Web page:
As we said at the start of this chapter, JXTA does not require that network services use pipes or other JXTA facilities in order to be invoked; you can create network services that advertise themselves to JXTA peergroups but are invoked via another technique. We’ll conclude this chapter with a brief discussion of how this can be accomplished.
We’ll center our discussion around an RMI-based network service. The specific details in our discussion will apply to RMI-based services only, but the general technique will be applicable to other types of network services.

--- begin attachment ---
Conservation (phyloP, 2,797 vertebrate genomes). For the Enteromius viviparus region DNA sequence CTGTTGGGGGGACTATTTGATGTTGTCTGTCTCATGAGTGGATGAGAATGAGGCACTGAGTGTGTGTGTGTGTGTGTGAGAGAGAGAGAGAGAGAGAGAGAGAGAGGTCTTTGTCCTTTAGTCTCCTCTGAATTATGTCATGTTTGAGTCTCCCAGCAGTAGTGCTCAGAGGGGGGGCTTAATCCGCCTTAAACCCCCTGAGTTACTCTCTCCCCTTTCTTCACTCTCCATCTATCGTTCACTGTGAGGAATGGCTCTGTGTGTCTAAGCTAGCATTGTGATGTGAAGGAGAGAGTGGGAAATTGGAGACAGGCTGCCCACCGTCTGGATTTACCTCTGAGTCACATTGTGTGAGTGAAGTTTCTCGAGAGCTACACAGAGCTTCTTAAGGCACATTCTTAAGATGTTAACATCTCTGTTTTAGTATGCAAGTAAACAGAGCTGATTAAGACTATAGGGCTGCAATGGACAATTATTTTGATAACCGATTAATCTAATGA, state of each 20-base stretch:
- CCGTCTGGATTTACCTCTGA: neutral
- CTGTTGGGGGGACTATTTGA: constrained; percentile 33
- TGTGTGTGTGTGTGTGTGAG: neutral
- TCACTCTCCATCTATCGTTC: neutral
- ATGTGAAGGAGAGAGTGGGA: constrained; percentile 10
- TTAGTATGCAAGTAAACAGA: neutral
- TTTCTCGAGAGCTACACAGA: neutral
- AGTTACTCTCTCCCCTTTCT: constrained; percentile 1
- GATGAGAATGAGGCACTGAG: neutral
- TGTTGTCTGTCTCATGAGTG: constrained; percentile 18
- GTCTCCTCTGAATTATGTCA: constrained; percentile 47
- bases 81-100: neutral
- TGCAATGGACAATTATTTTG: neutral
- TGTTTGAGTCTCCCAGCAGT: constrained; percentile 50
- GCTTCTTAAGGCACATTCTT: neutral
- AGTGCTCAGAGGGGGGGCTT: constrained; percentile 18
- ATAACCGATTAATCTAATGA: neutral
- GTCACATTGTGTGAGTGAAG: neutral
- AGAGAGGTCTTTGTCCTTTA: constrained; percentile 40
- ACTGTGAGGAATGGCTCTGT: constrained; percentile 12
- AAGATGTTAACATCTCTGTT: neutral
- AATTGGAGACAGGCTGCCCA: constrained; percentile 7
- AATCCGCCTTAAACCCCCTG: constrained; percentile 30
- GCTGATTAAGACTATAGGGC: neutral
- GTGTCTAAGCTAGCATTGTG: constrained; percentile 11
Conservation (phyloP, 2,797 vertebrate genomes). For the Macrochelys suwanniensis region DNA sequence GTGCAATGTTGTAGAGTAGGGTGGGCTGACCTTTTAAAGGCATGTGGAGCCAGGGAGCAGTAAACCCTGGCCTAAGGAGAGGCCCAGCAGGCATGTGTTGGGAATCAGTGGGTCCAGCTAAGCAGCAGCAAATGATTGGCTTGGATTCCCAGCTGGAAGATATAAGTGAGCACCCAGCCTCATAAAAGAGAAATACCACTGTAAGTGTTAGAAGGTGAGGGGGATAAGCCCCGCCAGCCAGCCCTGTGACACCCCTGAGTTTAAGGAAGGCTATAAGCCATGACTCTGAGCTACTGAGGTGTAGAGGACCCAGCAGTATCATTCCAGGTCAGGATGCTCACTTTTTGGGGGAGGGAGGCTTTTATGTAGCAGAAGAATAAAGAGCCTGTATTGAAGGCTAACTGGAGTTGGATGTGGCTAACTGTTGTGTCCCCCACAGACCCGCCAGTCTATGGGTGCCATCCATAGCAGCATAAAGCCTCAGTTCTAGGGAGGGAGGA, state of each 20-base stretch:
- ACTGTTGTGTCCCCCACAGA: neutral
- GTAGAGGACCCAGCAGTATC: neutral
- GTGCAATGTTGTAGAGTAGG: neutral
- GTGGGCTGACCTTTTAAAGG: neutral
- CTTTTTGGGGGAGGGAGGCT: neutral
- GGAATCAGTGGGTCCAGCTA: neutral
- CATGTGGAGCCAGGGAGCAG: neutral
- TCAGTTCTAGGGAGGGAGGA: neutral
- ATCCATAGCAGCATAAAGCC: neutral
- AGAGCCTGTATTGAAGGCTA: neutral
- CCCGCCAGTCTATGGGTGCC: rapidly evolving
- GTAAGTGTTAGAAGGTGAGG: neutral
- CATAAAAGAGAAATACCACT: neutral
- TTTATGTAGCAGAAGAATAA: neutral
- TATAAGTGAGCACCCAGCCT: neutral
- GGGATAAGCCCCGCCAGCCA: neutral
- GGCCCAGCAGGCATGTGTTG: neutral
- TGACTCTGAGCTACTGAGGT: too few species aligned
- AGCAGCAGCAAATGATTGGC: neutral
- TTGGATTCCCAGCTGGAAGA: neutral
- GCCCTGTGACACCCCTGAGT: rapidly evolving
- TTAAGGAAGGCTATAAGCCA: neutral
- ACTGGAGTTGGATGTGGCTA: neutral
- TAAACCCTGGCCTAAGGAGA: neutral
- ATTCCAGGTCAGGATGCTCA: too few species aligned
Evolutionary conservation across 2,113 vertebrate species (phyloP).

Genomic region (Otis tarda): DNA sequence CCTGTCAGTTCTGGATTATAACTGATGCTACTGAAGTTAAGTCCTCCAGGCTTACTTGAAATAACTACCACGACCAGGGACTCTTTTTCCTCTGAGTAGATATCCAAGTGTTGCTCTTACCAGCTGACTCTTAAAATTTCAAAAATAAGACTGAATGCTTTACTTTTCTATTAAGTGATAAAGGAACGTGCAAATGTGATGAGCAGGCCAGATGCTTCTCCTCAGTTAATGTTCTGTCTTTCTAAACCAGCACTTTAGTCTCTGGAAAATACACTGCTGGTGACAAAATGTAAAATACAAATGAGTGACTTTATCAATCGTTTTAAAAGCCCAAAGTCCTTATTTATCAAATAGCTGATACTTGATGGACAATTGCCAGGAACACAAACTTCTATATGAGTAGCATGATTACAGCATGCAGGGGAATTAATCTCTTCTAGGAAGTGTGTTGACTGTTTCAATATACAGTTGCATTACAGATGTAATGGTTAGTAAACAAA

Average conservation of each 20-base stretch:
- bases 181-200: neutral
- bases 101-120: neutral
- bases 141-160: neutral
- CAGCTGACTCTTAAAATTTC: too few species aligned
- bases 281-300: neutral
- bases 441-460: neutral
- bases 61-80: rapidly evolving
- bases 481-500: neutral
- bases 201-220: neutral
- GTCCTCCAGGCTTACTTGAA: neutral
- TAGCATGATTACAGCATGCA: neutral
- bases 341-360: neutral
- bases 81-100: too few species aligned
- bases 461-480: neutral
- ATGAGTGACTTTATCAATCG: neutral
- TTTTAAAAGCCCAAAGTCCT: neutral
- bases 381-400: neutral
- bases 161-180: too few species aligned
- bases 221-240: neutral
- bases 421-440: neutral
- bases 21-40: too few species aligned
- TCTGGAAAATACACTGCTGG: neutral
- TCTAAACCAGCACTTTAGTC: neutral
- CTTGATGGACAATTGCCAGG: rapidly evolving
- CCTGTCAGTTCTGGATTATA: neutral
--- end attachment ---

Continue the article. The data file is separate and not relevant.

The general technique is this:
the service must publish a standard module service advertisement
within a JXTA peergroup. The service advertisement must contain
information so that JXTA peers can contact it; this information is
stored in the
param tag of the service
advertisement. JXTA peers that discover the advertisement extract the
special information from the
param tag and contact
the service using that information.
RMI clients contact RMI servers via a specialized class known as a stub. An RMI service that wants to advertise itself in a JXTA peergroup must encode its stub into the service advertisement. Here’s how a service can achieve this:
import java.rmi.*; import java.rmi.server.*; import java.io.*; import net.jxta.peergroup.PeerGroup; import net.jxta.peergroup.PeerGroupFactory; import net.jxta.exception.PeerGroupException; import net.jxta.document.Advertisement; import ...